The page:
Research Papers: Gas Turbines: Structures and Dynamics

Coupled Thermomechanical Fatigue Tests for Simulating Load Conditions in Cooled Turbine Parts

[+] Author and Article Information
Roland Mücke, Klaus Rau

 Alstom Power, Baden CH-54010, Switzerland

J. Eng. Gas Turbines Power 134(5), 052508 (Mar 01, 2012) (6 pages) doi:10.1115/1.4004731 History: Received June 16, 2011; Revised June 27, 2011; Published March 01, 2012; Online March 01, 2012

Modern heavy-duty gas turbines operate under hot gas temperatures that are much higher than the temperature capability of nickel superalloys. For that reason, advanced cooling technology is applied for reducing the metal temperature to an acceptable level. Highly cooled components, however, are characterized by large thermal gradients resulting in inhomogeneous temperature fields and complex thermomechanical load conditions. In particular, the different rates of stress relaxation due to the different metal temperatures on hot gas and cooling air exposed surfaces lead to load redistributions in cooled structures, which have to be considered in the lifetime prediction methodology. In this context, the paper describes coupled thermomechanical fatigue (CTMF) tests for simultaneously simulating load conditions on hot and cold surfaces of cooled turbine parts (Beck , 2001, “Experimental Analysis of the Interaction of Hot and Cold Volume Elements During Thermal Fatigue of Cooled Components Made From AISI 316 L Steel,” Z. Metallkunde, 92 , pp. 875–881 and Rau , 2003, “Isothermal Thermo-mechanical and Complex Thermo-mechanical Fatigue Tests on AISI 316 L Steel—A Critical Evaluation,” Mater. Sci. Eng., A345 , pp. 309–318). In contrary to standard thermomechanical fatigue (TMF) testing methods, CTMF tests involve the interaction between hot and cold regions of the parts and thus more closely simulates the material behavior in cooled gas turbine structures. The paper describes the methodology of CTMF tests and their application to typical load conditions in cooled gas turbine parts. Experimental results are compared with numerical predictions showing the advantages of the proposed testing method.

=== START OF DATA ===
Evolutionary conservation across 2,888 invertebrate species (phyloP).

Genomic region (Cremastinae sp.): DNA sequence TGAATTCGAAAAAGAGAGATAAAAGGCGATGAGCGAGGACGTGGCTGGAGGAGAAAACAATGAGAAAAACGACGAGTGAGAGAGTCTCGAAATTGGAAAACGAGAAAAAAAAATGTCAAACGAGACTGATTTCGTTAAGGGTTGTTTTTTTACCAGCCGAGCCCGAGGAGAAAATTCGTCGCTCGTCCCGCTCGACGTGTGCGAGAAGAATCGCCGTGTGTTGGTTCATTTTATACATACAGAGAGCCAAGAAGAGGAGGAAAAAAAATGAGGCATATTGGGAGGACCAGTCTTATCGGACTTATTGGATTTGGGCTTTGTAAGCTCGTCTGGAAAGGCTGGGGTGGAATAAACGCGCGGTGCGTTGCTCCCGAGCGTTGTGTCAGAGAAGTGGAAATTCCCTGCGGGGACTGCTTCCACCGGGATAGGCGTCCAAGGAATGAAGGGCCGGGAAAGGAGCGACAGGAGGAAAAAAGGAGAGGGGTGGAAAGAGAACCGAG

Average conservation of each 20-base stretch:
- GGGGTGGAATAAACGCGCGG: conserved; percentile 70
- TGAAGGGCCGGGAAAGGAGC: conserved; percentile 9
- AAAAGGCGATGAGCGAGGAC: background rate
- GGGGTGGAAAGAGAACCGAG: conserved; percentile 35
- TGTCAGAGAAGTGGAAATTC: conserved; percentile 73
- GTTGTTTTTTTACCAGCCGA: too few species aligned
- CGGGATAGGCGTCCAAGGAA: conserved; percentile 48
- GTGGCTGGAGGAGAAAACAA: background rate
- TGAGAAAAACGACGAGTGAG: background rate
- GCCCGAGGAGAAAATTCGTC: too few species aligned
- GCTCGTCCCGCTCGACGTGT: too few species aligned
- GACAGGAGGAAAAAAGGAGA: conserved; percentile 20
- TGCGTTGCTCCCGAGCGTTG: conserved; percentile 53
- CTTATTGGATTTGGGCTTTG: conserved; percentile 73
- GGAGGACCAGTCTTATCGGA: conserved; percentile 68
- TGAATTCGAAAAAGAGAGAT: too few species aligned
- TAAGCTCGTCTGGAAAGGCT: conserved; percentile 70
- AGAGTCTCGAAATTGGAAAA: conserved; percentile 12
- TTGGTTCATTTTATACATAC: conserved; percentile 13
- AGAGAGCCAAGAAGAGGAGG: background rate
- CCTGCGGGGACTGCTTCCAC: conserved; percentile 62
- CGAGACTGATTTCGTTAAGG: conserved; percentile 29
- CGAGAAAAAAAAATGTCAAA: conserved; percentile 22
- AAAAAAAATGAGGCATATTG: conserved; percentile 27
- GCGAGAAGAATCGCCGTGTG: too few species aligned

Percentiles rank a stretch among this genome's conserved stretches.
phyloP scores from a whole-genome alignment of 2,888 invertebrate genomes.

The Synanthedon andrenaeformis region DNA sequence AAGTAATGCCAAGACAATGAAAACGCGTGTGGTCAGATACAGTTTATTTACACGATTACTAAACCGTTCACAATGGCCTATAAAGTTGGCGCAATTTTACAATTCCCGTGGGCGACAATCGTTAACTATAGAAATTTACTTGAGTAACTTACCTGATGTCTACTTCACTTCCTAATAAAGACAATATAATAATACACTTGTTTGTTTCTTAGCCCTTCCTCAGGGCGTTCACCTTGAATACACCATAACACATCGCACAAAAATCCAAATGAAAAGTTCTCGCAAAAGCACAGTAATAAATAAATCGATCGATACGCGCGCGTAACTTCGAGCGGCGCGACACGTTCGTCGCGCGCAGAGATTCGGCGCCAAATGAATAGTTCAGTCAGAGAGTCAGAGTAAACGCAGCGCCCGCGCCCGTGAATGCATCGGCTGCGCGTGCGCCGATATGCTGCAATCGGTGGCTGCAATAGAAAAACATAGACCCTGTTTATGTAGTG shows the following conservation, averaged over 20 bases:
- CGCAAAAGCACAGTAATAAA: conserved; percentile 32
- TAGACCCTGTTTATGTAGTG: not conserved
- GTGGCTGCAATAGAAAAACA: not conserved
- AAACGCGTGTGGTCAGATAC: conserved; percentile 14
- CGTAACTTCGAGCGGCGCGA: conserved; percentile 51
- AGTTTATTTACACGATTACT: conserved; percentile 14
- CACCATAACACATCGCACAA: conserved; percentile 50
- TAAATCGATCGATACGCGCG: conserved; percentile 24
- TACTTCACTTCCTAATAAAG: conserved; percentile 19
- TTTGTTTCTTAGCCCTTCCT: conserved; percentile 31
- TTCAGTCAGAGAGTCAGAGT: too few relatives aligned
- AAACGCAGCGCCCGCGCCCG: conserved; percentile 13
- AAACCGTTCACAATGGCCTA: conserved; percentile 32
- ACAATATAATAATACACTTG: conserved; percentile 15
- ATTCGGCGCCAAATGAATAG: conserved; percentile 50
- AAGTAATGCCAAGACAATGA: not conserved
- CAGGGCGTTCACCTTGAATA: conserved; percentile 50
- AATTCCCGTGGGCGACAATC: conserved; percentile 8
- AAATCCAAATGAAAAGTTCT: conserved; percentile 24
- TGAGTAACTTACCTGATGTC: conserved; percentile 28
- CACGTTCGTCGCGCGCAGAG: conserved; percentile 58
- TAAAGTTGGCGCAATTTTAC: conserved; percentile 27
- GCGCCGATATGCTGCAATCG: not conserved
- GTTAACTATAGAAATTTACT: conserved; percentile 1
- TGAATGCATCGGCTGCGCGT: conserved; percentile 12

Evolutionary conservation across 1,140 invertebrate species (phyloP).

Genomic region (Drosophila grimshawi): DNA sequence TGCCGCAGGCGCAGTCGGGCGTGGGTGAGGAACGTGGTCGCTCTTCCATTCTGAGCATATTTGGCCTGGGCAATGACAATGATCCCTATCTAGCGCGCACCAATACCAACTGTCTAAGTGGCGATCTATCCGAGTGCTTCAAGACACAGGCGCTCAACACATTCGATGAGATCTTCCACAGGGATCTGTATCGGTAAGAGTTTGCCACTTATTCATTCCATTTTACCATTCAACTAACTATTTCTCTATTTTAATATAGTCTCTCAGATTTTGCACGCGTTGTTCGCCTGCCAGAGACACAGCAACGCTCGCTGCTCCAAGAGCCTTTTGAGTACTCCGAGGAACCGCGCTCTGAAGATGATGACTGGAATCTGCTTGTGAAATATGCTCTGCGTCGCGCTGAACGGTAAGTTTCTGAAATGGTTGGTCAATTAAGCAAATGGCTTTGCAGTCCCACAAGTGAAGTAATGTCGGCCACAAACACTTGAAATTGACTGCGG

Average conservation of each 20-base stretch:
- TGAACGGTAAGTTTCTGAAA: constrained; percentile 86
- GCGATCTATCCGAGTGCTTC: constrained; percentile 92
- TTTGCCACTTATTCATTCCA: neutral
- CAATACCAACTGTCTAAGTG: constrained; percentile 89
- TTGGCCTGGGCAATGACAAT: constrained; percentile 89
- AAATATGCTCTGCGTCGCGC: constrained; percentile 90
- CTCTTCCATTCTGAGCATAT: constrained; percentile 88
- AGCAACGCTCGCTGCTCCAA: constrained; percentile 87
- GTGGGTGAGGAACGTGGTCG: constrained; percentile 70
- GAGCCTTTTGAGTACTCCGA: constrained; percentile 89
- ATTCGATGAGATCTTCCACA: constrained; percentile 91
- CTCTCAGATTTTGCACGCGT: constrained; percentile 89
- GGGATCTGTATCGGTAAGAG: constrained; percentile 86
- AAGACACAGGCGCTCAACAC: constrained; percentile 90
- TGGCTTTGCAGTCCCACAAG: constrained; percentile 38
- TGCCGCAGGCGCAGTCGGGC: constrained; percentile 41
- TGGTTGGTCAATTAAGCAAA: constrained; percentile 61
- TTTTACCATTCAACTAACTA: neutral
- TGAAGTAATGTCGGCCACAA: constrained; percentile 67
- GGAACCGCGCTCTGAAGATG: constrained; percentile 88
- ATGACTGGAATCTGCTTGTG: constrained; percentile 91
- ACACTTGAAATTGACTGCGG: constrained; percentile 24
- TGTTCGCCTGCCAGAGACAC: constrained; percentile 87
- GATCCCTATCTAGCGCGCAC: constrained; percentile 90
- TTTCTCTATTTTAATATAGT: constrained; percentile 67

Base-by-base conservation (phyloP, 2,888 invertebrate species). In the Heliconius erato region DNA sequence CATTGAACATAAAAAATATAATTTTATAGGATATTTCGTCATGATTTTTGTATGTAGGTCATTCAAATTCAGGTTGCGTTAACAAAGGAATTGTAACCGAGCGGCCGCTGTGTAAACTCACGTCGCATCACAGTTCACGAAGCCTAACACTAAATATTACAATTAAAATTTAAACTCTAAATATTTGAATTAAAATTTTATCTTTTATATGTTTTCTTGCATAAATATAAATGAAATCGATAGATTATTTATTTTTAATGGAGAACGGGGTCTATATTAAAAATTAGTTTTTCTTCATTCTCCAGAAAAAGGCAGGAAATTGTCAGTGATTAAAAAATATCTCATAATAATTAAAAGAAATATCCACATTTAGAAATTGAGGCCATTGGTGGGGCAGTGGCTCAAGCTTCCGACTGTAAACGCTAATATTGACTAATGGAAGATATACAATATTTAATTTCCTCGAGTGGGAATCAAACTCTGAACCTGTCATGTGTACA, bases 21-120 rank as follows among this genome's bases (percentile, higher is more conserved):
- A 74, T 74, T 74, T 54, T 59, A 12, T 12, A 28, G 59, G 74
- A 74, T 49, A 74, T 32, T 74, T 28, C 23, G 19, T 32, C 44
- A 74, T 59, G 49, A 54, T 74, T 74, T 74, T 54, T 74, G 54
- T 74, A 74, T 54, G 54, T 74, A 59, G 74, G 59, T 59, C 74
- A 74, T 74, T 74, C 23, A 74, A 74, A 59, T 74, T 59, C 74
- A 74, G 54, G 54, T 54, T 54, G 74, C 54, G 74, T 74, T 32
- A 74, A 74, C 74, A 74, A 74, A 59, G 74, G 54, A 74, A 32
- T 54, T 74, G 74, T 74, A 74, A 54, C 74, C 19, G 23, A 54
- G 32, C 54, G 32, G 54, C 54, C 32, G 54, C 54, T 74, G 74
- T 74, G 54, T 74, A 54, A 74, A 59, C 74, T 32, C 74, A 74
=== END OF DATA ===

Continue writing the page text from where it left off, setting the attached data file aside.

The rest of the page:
Copyright © 2012 by American Society of Mechanical Engineers
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Figure 1

Example of temperature distribution and schematic load history in cooled turbine blades

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Figure 2

Out-of-phase and in-phase TMF cycles

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Figure 7

Measured hysteresis of stress versus mechanical strain in (a) the first, (b) the second, and (c) the 100th load cycle

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Figure 8

Measured maximum and minimum stress and total strain versus number of load cycle

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Figure 9

Predicted stress in the first two load cycles

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Figure 10

Predicted stress versus mechanical strain

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Figure 11

Comparison of measured and predicted stress cycles for zero external force

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Figure 3

Sketch of CTMF tests with two specimens

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Figure 4

Temperatures and external forces versus time

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Figure 5

Measured total, thermal, and mechanical strain in the first load cycle

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Figure 6

Measured stress versus time in the first load cycle




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